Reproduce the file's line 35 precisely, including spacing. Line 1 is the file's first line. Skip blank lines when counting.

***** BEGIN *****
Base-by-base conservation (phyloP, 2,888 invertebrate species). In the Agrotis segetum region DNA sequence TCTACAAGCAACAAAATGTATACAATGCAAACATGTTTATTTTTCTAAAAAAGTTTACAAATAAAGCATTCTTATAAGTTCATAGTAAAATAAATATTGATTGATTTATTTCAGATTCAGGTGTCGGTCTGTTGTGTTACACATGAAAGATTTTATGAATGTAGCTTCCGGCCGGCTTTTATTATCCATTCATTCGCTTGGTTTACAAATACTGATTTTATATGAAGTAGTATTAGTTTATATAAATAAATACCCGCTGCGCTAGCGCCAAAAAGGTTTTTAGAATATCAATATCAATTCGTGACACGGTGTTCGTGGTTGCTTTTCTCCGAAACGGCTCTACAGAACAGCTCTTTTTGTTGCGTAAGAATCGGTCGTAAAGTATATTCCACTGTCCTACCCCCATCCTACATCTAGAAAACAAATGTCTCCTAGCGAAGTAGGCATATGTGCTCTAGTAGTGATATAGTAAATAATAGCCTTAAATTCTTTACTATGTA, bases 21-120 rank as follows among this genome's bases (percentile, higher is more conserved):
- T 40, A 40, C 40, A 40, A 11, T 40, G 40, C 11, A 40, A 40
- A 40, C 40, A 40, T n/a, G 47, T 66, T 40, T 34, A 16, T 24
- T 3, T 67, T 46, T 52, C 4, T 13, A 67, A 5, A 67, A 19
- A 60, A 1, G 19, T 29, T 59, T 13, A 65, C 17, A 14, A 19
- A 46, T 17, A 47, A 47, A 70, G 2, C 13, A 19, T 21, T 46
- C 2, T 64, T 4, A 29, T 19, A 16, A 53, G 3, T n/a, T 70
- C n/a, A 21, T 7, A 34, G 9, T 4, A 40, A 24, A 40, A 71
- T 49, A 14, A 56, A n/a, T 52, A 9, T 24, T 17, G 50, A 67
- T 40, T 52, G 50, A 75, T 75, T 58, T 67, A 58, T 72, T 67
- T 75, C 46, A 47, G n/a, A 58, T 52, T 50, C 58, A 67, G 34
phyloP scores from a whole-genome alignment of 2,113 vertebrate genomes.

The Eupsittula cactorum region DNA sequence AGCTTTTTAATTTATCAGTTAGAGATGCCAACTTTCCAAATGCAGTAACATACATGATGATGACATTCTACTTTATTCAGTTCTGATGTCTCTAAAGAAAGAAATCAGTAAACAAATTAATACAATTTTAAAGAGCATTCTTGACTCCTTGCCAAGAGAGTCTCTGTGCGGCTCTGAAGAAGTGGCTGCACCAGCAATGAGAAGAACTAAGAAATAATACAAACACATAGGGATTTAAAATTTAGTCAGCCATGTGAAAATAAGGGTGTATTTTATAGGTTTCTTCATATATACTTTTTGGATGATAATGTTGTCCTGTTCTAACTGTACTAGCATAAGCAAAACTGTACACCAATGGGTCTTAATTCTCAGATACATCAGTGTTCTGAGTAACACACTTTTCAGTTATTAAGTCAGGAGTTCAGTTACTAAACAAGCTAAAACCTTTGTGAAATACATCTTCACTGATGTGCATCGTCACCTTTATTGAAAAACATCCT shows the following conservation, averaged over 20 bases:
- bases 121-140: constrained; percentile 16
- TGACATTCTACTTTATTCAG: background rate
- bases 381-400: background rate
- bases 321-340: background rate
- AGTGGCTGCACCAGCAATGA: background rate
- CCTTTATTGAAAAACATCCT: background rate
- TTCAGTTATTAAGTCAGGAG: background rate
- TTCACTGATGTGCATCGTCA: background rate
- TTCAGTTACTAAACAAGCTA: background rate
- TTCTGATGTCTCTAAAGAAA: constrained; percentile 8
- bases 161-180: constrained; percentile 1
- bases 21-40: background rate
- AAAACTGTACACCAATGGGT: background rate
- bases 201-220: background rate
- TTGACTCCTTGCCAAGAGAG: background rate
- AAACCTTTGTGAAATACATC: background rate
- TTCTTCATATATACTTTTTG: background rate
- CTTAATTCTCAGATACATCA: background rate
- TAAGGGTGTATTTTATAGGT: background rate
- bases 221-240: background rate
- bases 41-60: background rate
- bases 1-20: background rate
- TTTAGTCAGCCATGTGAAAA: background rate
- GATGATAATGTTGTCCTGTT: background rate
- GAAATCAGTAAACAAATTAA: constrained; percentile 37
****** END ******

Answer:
- bases 1-20: background rate